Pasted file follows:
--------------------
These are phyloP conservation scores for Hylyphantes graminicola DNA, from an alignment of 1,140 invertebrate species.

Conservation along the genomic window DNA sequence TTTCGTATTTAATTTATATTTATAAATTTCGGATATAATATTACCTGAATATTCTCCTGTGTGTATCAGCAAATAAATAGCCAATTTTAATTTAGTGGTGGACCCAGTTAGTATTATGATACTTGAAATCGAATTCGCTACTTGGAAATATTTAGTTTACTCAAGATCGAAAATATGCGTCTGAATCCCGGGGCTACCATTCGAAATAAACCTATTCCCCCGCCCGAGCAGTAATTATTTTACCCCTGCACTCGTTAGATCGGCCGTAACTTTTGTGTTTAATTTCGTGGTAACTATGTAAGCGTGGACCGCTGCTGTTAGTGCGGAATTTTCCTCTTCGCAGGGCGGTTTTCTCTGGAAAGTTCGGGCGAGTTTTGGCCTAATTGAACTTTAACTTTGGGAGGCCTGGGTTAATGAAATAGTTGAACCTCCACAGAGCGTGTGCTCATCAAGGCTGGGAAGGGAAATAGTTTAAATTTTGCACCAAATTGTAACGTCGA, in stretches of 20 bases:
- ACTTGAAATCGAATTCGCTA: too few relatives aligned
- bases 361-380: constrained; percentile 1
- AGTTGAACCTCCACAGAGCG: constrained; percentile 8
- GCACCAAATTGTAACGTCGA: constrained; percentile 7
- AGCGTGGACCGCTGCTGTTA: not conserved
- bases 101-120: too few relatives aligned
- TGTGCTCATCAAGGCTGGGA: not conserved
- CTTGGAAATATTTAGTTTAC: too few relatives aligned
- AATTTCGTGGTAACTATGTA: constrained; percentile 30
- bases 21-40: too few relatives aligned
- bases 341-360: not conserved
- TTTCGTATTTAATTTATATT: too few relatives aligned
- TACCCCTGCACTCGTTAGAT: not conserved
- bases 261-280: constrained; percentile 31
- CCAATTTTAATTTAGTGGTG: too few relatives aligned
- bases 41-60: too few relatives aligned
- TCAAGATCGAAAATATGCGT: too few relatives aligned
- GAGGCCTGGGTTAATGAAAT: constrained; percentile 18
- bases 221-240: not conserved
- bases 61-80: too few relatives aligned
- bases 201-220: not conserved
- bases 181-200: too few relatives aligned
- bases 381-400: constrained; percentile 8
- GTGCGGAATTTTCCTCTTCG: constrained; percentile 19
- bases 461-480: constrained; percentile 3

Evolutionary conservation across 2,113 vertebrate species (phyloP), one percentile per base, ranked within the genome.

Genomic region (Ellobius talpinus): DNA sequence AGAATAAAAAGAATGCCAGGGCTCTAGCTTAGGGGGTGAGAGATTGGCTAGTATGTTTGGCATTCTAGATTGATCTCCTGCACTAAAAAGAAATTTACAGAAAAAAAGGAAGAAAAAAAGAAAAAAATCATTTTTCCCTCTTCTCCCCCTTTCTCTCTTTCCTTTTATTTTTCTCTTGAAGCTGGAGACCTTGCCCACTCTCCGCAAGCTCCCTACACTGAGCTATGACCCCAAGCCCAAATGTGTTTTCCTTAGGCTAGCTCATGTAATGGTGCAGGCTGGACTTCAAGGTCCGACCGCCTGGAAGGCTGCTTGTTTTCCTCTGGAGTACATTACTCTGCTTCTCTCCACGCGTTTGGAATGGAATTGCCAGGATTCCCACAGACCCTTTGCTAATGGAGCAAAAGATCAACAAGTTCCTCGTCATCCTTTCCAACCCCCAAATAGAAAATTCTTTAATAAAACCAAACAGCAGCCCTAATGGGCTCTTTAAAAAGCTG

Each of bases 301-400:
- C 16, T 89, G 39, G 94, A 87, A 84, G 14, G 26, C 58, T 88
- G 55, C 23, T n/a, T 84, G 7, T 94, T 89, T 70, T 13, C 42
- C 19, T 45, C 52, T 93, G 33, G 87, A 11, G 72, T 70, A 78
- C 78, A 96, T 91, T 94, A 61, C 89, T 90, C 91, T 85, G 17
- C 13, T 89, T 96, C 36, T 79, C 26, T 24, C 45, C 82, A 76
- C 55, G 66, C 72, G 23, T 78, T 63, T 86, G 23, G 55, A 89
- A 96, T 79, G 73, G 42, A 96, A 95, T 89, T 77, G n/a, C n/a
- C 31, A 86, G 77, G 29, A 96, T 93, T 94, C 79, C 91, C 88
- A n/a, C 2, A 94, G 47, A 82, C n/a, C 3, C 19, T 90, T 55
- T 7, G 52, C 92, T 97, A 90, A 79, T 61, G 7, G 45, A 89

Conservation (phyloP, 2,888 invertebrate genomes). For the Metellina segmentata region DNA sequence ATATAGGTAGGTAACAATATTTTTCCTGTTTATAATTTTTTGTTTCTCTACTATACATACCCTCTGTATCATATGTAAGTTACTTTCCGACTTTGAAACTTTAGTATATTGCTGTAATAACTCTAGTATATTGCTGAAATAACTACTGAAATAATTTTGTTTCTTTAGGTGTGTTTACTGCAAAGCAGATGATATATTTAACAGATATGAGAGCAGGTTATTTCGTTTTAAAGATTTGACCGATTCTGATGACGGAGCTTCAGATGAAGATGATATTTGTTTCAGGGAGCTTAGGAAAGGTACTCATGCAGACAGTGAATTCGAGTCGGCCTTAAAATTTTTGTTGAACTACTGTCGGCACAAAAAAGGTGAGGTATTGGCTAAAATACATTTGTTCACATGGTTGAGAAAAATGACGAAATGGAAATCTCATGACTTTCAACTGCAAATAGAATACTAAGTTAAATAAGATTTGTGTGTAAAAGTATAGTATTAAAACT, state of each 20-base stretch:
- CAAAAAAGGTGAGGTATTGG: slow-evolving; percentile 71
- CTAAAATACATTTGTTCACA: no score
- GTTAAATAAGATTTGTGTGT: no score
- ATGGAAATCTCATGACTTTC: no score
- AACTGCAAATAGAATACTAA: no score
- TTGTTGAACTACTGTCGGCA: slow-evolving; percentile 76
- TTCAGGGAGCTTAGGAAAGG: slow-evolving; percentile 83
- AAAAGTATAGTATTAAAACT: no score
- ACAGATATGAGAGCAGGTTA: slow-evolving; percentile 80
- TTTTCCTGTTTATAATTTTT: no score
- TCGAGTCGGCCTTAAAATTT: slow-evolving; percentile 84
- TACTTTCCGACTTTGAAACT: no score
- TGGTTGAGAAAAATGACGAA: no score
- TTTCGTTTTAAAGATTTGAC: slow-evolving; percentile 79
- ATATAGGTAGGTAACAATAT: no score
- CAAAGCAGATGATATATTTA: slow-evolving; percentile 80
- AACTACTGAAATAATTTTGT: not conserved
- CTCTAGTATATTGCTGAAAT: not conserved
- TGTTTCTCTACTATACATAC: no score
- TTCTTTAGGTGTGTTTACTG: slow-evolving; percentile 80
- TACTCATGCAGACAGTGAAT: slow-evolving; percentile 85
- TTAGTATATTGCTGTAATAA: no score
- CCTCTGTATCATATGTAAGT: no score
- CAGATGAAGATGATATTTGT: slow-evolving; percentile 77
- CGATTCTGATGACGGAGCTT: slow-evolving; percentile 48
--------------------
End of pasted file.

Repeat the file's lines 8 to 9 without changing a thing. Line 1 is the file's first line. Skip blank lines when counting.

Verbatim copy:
- bases 101-120: too few relatives aligned
- TGTGCTCATCAAGGCTGGGA: not conserved